The WordPress loop is very easy to implement. Go look at your index.php  page, currently we are calling the header and footer and were able to call the page title. Now if we want to get any other content onto our page we need to add it using the loop (we will push the title into the loop as well.

Paste this code over our existing code on the index.php  file:

<?php get_header(); ?>

<?php if ( have_posts() ) : while ( have_posts() ) : the_post(); ?>

  <h1><?php the_title(); ?></h1>
  <?php the_content(); ?>

<?php endwhile;  endif;?>

<?php get_footer(); ?>


Pretty simple, right? the_content();  function will print out all the content in the main meta box area within your admin.

The Wordpress Theme Homepage

WordPress lets us decide whether we want the homepage to show the last posts as a blog view or use an existing page as the homepage. However, there is a third option which is the only one I ever use. If you add a file called front-page.php ,  you can do anything you want. So, adding the exact code we just added to the index page to a new front-page.php  file will give you just that. Just to make sure everything is working correctly, within the loop I’ll add a sentence “this is the homepage” and make sure I see it on the homepage.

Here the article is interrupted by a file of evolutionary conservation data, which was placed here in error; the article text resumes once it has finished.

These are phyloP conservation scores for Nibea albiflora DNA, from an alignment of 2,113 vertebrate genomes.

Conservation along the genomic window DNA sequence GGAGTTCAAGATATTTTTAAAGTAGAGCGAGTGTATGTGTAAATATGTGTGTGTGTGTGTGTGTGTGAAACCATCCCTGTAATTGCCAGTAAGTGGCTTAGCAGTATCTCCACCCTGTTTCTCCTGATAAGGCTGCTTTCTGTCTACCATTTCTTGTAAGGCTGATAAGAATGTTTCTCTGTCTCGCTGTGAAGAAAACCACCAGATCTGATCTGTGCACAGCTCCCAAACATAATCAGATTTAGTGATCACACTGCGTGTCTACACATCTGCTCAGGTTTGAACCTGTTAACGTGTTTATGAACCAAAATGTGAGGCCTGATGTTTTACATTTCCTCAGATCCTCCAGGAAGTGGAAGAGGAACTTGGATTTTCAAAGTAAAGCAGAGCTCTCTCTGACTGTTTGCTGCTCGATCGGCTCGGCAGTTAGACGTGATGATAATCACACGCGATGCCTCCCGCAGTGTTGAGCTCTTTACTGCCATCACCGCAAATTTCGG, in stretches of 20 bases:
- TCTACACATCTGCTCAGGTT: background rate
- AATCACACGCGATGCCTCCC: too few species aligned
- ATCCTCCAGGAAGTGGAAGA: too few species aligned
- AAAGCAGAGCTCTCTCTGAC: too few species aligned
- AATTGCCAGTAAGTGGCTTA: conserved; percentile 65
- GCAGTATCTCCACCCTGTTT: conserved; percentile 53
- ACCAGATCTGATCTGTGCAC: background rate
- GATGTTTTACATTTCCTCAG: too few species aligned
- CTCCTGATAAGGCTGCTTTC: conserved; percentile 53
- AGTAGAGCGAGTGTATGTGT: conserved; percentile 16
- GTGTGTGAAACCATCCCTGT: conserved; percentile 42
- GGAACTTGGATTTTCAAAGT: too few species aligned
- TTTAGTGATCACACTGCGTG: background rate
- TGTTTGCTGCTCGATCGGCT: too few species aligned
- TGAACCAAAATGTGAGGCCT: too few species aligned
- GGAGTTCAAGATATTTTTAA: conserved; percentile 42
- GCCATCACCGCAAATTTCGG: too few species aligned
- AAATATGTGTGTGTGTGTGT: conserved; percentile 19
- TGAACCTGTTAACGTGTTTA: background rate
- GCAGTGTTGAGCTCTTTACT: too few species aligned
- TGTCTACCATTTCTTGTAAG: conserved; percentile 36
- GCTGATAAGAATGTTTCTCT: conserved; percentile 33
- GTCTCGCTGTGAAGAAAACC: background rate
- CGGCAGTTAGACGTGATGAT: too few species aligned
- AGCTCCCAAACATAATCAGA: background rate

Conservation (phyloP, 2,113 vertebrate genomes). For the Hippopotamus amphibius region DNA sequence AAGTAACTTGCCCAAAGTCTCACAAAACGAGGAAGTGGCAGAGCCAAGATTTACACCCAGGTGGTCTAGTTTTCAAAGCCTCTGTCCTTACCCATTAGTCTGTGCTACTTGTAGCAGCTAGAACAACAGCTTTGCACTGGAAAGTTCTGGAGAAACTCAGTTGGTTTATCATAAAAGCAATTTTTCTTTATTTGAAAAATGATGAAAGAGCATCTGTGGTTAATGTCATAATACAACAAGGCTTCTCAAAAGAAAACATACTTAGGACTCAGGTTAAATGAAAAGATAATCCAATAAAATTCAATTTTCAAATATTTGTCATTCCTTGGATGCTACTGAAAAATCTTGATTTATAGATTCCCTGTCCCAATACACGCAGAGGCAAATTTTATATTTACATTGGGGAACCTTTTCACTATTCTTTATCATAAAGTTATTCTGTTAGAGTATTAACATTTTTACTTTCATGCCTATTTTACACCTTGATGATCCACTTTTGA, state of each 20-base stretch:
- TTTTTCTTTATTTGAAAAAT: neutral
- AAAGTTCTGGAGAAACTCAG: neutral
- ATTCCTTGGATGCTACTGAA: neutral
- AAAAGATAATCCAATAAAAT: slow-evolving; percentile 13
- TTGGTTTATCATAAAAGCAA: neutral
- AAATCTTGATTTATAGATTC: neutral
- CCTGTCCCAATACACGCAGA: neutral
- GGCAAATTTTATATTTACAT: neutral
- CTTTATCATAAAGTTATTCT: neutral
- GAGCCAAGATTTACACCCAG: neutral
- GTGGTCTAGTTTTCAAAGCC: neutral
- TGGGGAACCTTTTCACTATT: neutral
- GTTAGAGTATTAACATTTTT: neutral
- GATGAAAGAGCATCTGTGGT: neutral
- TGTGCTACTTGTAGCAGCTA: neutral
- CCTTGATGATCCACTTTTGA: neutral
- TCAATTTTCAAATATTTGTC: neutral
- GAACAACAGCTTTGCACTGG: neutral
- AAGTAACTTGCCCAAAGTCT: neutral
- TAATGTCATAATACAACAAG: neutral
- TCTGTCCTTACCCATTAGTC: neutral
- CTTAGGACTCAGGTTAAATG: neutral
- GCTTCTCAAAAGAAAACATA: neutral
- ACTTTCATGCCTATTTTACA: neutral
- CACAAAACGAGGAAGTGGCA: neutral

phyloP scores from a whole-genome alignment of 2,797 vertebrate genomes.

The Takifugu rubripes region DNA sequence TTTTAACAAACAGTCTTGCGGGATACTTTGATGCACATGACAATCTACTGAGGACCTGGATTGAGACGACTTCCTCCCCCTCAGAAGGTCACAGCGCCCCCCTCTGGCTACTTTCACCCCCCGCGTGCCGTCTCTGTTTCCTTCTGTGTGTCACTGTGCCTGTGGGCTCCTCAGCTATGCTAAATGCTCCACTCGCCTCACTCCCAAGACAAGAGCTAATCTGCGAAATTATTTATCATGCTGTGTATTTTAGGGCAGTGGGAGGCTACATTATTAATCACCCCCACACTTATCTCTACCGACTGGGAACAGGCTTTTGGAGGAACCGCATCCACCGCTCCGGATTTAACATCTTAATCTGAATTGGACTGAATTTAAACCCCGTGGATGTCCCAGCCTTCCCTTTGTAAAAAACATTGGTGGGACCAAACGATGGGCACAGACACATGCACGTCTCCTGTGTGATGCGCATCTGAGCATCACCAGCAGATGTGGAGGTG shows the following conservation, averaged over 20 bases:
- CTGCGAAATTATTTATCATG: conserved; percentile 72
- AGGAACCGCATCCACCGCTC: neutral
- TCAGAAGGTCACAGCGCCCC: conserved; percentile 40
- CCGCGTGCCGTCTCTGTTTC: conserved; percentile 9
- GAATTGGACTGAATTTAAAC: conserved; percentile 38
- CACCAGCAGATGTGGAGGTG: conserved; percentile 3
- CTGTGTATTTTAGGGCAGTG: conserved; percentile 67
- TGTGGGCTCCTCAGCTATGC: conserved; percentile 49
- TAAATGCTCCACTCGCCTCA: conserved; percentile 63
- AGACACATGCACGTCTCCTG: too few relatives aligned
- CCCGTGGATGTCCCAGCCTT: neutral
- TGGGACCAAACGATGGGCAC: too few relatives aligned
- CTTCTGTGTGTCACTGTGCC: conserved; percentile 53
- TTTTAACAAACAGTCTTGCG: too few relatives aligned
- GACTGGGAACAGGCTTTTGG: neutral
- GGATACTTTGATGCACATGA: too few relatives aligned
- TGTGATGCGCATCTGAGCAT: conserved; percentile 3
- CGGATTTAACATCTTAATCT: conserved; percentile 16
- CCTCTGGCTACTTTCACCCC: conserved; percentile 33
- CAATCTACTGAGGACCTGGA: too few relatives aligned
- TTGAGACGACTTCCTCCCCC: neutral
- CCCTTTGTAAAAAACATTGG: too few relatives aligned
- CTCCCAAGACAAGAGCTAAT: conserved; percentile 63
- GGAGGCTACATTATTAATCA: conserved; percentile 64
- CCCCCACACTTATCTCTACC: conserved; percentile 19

Adding Page Type Templates (Not Page Templates) to the Theme

There are a bunch of types of pages and layouts on sites. Some of these are:

  • 404 template
  • An archive page
  • A category page
  • A post
  • A page

WordPress has a well-built structure, without making any changes in the admin, we can control what file will be used as a template for the site content. To make things simple – index.php  is the fallback file for everything basically. As we just saw, when I didn’t define a homepage, WordPress used the fallback file. If we wouldn’t define a template for the post or page, WordPress would do the same thing.